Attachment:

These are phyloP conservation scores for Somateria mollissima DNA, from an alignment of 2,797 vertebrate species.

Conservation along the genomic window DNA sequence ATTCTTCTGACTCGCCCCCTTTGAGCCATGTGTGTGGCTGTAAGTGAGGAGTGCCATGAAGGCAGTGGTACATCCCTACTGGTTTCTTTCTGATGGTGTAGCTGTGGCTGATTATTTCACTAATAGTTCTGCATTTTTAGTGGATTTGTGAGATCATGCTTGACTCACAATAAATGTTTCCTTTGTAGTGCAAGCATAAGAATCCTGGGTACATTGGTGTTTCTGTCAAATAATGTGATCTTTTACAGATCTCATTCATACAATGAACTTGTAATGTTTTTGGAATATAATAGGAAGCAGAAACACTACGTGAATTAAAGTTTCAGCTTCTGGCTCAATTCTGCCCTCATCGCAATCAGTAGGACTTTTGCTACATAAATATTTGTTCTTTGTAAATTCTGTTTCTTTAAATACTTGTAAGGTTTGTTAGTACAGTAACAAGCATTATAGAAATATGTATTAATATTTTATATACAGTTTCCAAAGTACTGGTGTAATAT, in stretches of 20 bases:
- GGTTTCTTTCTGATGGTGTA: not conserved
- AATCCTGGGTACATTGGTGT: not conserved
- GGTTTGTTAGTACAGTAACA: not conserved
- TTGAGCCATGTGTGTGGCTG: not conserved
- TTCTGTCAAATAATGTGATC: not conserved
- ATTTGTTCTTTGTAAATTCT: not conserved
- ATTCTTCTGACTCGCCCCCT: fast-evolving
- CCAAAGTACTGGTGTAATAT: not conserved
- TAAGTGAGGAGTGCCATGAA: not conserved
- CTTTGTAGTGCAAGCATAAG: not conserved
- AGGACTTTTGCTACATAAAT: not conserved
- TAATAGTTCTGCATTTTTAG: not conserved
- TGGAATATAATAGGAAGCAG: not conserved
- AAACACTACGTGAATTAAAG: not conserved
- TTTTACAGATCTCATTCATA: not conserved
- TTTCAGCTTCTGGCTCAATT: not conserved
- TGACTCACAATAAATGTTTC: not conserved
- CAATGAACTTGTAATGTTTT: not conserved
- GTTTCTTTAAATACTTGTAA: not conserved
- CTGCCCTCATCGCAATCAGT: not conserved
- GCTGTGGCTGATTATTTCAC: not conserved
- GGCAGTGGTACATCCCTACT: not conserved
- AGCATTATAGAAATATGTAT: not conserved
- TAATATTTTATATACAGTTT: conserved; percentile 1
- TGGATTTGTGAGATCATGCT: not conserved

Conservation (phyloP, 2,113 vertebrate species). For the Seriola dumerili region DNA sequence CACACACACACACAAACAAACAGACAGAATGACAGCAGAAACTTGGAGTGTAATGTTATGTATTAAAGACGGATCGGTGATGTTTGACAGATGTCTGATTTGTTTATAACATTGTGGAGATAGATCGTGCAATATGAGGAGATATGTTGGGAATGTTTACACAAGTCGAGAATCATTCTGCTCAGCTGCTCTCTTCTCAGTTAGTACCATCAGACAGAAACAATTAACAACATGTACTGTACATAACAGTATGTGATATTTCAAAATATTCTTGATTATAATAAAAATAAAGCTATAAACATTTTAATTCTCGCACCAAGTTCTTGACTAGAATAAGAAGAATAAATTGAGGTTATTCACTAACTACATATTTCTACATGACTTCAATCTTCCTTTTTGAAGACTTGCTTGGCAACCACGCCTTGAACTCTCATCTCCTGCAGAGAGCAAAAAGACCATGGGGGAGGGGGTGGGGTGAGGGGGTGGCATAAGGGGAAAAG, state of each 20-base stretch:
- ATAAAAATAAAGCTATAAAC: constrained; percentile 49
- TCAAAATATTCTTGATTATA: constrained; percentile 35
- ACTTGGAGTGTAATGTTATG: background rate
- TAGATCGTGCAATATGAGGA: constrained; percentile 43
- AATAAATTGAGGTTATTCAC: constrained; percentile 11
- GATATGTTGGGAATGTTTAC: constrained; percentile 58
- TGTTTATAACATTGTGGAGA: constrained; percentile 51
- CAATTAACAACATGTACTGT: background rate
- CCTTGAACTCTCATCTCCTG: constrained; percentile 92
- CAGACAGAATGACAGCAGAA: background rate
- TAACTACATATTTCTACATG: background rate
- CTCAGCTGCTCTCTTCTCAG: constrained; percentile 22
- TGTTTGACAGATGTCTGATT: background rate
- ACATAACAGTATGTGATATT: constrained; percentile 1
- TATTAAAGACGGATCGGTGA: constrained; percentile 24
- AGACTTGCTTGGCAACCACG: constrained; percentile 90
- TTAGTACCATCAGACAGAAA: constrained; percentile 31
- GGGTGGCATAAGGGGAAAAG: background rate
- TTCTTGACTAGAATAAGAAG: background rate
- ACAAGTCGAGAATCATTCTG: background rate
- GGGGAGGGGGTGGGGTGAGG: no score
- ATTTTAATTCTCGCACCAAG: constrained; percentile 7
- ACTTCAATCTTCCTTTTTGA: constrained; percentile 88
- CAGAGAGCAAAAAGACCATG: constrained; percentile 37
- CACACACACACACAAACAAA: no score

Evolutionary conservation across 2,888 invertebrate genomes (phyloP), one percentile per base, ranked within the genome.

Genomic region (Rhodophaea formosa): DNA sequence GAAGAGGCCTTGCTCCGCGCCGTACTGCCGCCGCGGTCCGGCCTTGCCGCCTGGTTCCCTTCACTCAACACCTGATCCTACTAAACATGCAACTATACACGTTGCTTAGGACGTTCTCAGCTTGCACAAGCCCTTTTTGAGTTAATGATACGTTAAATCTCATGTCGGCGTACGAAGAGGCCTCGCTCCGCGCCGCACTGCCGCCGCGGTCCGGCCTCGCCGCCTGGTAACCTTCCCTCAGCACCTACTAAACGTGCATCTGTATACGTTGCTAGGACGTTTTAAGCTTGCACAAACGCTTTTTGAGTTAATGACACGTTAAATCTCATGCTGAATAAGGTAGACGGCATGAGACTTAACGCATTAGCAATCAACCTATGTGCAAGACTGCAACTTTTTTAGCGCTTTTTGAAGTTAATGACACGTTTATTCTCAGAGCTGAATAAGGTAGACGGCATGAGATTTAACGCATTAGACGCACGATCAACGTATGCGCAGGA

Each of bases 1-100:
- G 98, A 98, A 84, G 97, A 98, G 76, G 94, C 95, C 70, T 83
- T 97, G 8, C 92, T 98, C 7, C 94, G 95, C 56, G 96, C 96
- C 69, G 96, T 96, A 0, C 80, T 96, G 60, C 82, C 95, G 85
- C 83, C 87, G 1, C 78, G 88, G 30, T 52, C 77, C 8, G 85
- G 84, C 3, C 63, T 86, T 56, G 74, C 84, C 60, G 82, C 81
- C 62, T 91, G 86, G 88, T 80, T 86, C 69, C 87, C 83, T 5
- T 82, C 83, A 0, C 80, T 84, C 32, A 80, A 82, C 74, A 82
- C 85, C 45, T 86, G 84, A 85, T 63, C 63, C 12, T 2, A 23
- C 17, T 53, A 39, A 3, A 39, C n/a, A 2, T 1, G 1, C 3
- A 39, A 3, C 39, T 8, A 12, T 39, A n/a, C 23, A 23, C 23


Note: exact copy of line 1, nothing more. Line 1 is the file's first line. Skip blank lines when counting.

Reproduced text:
These are phyloP conservation scores for Somateria mollissima DNA, from an alignment of 2,797 vertebrate species.